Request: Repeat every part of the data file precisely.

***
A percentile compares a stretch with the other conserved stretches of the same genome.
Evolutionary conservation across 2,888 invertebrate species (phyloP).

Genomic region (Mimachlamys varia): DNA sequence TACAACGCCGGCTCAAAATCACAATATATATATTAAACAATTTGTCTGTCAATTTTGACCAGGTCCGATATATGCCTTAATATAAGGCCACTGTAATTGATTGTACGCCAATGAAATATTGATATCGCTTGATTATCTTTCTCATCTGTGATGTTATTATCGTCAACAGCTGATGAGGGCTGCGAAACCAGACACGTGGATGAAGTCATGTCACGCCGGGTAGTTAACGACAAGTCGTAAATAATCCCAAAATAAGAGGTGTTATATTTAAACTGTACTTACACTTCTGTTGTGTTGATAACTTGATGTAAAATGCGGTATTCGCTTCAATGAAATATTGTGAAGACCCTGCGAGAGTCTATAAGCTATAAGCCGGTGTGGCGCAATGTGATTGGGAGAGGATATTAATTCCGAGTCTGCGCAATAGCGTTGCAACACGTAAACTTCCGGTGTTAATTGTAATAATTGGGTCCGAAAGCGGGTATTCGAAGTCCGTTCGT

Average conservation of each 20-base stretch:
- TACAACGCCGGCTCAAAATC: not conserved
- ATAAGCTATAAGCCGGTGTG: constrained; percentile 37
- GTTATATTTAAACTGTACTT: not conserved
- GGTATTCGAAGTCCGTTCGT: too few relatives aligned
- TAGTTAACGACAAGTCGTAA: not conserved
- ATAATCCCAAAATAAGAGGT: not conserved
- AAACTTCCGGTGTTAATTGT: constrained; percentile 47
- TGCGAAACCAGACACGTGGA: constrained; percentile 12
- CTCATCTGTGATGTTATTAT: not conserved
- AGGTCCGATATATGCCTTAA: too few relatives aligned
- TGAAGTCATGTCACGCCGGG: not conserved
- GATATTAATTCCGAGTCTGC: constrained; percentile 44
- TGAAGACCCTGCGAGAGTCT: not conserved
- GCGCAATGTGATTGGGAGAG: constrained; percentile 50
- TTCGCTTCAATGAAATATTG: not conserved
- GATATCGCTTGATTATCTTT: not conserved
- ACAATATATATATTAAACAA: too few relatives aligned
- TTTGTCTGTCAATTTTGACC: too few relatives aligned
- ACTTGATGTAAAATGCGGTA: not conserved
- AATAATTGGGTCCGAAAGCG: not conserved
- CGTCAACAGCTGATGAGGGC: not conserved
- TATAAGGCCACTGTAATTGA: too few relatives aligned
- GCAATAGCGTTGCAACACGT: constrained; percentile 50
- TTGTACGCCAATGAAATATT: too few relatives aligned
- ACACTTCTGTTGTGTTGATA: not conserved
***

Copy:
A percentile compares a stretch with the other conserved stretches of the same genome.
Evolutionary conservation across 2,888 invertebrate species (phyloP).

Genomic region (Mimachlamys varia): DNA sequence TACAACGCCGGCTCAAAATCACAATATATATATTAAACAATTTGTCTGTCAATTTTGACCAGGTCCGATATATGCCTTAATATAAGGCCACTGTAATTGATTGTACGCCAATGAAATATTGATATCGCTTGATTATCTTTCTCATCTGTGATGTTATTATCGTCAACAGCTGATGAGGGCTGCGAAACCAGACACGTGGATGAAGTCATGTCACGCCGGGTAGTTAACGACAAGTCGTAAATAATCCCAAAATAAGAGGTGTTATATTTAAACTGTACTTACACTTCTGTTGTGTTGATAACTTGATGTAAAATGCGGTATTCGCTTCAATGAAATATTGTGAAGACCCTGCGAGAGTCTATAAGCTATAAGCCGGTGTGGCGCAATGTGATTGGGAGAGGATATTAATTCCGAGTCTGCGCAATAGCGTTGCAACACGTAAACTTCCGGTGTTAATTGTAATAATTGGGTCCGAAAGCGGGTATTCGAAGTCCGTTCGT

Average conservation of each 20-base stretch:
- TACAACGCCGGCTCAAAATC: not conserved
- ATAAGCTATAAGCCGGTGTG: constrained; percentile 37
- GTTATATTTAAACTGTACTT: not conserved
- GGTATTCGAAGTCCGTTCGT: too few relatives aligned
- TAGTTAACGACAAGTCGTAA: not conserved
- ATAATCCCAAAATAAGAGGT: not conserved
- AAACTTCCGGTGTTAATTGT: constrained; percentile 47
- TGCGAAACCAGACACGTGGA: constrained; percentile 12
- CTCATCTGTGATGTTATTAT: not conserved
- AGGTCCGATATATGCCTTAA: too few relatives aligned
- TGAAGTCATGTCACGCCGGG: not conserved
- GATATTAATTCCGAGTCTGC: constrained; percentile 44
- TGAAGACCCTGCGAGAGTCT: not conserved
- GCGCAATGTGATTGGGAGAG: constrained; percentile 50
- TTCGCTTCAATGAAATATTG: not conserved
- GATATCGCTTGATTATCTTT: not conserved
- ACAATATATATATTAAACAA: too few relatives aligned
- TTTGTCTGTCAATTTTGACC: too few relatives aligned
- ACTTGATGTAAAATGCGGTA: not conserved
- AATAATTGGGTCCGAAAGCG: not conserved
- CGTCAACAGCTGATGAGGGC: not conserved
- TATAAGGCCACTGTAATTGA: too few relatives aligned
- GCAATAGCGTTGCAACACGT: constrained; percentile 50
- TTGTACGCCAATGAAATATT: too few relatives aligned
- ACACTTCTGTTGTGTTGATA: not conserved